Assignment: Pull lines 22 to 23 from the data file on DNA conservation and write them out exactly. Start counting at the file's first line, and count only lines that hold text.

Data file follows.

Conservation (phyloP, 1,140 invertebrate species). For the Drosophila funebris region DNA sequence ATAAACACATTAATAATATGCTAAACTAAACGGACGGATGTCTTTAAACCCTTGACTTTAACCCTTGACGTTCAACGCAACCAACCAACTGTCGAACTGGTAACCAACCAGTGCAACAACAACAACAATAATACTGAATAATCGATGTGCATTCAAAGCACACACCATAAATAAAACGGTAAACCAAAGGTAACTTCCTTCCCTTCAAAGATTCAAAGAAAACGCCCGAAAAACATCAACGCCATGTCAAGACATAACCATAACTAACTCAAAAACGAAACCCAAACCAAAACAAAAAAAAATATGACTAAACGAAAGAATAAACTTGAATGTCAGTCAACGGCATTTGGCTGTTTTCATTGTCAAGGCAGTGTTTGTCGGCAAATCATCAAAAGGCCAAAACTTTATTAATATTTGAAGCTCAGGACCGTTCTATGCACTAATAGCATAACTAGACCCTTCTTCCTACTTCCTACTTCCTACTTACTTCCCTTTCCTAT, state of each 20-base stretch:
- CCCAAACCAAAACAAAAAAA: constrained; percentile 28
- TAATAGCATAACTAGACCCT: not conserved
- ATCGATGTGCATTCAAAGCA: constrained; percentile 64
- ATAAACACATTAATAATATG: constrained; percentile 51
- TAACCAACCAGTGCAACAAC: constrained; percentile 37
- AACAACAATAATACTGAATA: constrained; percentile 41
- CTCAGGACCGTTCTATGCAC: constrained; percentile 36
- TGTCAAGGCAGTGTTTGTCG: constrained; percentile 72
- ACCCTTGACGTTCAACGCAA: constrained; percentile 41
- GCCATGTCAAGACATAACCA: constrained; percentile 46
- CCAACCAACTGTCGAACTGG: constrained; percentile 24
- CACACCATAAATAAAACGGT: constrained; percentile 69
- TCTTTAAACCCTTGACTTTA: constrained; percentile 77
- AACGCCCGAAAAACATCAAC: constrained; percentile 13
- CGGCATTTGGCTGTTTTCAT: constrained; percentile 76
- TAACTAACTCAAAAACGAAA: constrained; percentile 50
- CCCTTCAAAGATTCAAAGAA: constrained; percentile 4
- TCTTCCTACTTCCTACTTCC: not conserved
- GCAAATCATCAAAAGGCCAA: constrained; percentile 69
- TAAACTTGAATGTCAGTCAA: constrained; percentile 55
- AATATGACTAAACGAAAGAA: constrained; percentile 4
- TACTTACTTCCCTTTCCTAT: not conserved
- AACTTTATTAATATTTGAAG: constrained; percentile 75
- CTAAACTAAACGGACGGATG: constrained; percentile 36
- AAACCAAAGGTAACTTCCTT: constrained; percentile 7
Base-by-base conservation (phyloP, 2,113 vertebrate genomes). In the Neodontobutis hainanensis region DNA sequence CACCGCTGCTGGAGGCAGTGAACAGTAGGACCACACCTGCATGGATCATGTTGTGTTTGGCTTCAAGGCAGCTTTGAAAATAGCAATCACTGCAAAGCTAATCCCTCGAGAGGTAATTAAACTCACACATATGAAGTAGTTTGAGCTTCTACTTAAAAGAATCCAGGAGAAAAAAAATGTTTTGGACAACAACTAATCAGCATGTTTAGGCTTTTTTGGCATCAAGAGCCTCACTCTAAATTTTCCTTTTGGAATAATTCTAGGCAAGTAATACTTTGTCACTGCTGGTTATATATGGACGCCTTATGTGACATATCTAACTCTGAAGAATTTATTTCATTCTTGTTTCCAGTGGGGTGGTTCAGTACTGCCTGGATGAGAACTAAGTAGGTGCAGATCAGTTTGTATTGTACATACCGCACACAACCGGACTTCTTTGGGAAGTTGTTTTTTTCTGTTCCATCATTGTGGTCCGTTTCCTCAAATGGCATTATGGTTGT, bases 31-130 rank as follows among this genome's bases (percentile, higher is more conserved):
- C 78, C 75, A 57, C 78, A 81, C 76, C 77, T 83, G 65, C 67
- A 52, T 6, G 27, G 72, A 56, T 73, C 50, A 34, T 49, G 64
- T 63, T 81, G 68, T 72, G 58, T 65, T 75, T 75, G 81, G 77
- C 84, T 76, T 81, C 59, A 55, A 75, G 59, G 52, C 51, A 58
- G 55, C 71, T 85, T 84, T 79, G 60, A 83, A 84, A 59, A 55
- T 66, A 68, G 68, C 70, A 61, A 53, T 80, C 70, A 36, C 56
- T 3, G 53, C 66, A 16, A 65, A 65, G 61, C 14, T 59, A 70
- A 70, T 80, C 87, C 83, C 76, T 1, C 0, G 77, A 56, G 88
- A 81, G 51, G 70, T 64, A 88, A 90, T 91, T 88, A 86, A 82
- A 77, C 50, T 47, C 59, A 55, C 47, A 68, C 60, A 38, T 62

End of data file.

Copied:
- AATATGACTAAACGAAAGAA: constrained; percentile 4
- TACTTACTTCCCTTTCCTAT: not conserved